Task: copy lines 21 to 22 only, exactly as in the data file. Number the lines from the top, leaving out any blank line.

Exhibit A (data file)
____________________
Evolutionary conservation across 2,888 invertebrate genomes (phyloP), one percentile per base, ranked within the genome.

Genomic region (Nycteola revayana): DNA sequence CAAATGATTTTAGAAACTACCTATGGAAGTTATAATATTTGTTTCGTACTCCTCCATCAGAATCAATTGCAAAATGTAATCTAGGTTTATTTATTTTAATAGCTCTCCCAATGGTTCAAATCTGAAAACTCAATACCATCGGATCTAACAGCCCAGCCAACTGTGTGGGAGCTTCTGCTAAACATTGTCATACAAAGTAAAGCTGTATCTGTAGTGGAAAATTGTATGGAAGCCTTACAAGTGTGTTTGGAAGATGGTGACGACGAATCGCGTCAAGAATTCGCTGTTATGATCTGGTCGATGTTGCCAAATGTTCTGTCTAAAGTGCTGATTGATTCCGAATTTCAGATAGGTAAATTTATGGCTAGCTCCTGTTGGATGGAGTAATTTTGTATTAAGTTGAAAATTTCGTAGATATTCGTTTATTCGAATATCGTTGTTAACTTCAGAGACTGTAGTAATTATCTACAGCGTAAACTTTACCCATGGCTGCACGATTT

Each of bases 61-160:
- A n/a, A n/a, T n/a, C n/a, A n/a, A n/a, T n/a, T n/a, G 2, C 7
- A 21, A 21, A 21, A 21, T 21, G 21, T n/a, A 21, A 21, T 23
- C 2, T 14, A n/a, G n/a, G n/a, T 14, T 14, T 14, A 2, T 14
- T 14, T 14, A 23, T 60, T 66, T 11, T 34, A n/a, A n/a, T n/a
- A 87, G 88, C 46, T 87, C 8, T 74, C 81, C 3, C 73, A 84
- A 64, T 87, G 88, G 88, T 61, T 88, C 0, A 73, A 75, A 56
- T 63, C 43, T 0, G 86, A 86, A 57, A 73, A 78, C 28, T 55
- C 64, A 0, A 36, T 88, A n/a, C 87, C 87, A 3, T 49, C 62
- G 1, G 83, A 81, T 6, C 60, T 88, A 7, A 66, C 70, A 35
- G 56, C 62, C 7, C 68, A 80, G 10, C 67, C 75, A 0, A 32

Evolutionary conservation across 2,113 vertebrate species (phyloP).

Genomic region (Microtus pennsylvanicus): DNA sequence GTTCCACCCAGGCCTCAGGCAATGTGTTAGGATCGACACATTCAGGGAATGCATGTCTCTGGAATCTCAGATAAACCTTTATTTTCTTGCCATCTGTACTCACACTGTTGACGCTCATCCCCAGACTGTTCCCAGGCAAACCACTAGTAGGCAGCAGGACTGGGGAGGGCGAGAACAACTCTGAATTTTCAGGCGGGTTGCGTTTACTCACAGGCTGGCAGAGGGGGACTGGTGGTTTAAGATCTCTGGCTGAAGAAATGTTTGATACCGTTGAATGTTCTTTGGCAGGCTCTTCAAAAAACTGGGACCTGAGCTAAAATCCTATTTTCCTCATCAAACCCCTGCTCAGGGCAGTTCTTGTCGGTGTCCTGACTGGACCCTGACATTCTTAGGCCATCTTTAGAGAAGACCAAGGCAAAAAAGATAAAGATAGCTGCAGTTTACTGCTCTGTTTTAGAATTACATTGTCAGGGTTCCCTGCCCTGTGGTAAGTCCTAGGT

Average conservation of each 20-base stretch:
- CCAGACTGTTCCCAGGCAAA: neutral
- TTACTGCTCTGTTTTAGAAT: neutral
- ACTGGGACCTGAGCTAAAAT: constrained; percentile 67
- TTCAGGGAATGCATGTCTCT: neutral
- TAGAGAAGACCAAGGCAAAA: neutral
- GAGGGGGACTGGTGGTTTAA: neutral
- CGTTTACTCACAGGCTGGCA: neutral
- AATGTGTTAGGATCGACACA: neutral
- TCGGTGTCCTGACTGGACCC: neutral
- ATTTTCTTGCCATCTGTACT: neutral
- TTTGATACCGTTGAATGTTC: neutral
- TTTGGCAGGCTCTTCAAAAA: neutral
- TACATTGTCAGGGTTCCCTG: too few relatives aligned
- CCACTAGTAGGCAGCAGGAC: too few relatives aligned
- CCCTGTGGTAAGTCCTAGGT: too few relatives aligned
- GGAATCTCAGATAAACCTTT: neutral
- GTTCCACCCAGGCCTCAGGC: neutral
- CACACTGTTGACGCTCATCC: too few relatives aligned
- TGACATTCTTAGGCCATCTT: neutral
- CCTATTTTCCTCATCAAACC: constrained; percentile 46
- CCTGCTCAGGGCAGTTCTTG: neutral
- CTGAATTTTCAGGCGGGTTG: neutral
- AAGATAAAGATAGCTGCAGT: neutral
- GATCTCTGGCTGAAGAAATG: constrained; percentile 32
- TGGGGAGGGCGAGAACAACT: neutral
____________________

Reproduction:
- TAGAGAAGACCAAGGCAAAA: neutral
- GAGGGGGACTGGTGGTTTAA: neutral